2. Thin-layer chromatography

In this type of chromatography, a glass plate (known as a chrome plate) is coated with a thin layer of an adsorbent substance such as silica gel or alumina. The analyte mixture that’s being separated is applied 2 cm above the end of the plate. The plate is then placed inside a jar which contains an eluent fluid. 

As the eluent fluid rises up the plate, it carries the various components of the mixture with it. Heavier components are left behind as gravity pulls them down at various levels, counteracted by adsorbent forces. 

3. Column chromatography

This method uses an appropriate adsorbent substance that’s packed inside a glass tube column. The mixture to be analysed or separated is placed on the top of the tube. An eluent is then allowed to slowly flow down the column. The components are separated on the internal wall of the column. 

The component with the highest level of absorptivity is retained at the top while the other components are separated at different heights based on their respective absorptivity.

4. Partition chromatography

Partition chromatography relies on the polarity of the solutes. In this technique, the mobile phase is non-polar or has low polarity while the stationary phase is polar. The polarity of the solutes determines the extent to which they move from the mobile phase into the stationary phase.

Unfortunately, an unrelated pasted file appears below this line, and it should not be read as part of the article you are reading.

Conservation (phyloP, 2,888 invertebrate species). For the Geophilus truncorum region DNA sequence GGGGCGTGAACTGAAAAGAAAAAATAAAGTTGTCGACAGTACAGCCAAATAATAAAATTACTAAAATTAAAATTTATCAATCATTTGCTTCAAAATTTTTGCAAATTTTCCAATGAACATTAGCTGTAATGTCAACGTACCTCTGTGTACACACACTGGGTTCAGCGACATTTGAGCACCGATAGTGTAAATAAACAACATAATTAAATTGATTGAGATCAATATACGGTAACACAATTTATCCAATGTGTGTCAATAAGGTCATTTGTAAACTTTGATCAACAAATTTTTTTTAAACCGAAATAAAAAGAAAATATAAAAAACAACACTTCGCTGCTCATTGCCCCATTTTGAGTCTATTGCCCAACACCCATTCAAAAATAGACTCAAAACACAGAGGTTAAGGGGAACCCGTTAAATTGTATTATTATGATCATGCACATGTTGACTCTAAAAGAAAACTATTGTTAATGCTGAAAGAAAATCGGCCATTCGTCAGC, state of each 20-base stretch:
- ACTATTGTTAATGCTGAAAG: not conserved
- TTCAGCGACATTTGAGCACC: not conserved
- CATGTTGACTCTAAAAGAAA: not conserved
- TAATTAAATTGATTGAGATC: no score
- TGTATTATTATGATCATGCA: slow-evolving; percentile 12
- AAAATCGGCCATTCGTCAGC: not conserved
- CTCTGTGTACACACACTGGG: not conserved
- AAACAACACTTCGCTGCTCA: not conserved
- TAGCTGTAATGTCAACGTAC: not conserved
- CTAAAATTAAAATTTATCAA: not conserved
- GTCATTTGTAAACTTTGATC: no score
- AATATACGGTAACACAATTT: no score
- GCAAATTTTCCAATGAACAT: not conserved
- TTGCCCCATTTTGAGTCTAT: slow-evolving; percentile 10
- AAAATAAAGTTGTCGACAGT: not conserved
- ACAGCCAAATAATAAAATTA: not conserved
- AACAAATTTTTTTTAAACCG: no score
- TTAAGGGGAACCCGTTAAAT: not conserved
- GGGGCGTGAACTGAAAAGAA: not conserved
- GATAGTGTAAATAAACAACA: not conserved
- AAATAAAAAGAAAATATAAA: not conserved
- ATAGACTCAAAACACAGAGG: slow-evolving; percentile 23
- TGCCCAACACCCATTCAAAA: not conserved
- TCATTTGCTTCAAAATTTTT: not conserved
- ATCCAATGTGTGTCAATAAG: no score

A good example of this method is paper chromatography. The paper serves as the stationary phase while the mixture and solvent serve as the mobile phase. The components separate based on their retention on the paper.

You can read more about how chromatography is used in chemistry here.

Chromatography in practice

Chromatography has applications in many different industries including chemical manufacturing, molecular biology, forensic science, food manufacturing, pharmaceutical testing, and much more.

Pharmaceutical industry

Chromatography is a very useful analytical tool that plays a key role in the pharmaceutical industry. Drug manufacturers use chromatography to detect and analyse compounds for possible contaminants. This is important when it comes to chiral compounds that have two different forms, as a slight variation in the spacing or location of an atom could mean toxicity.

Food industry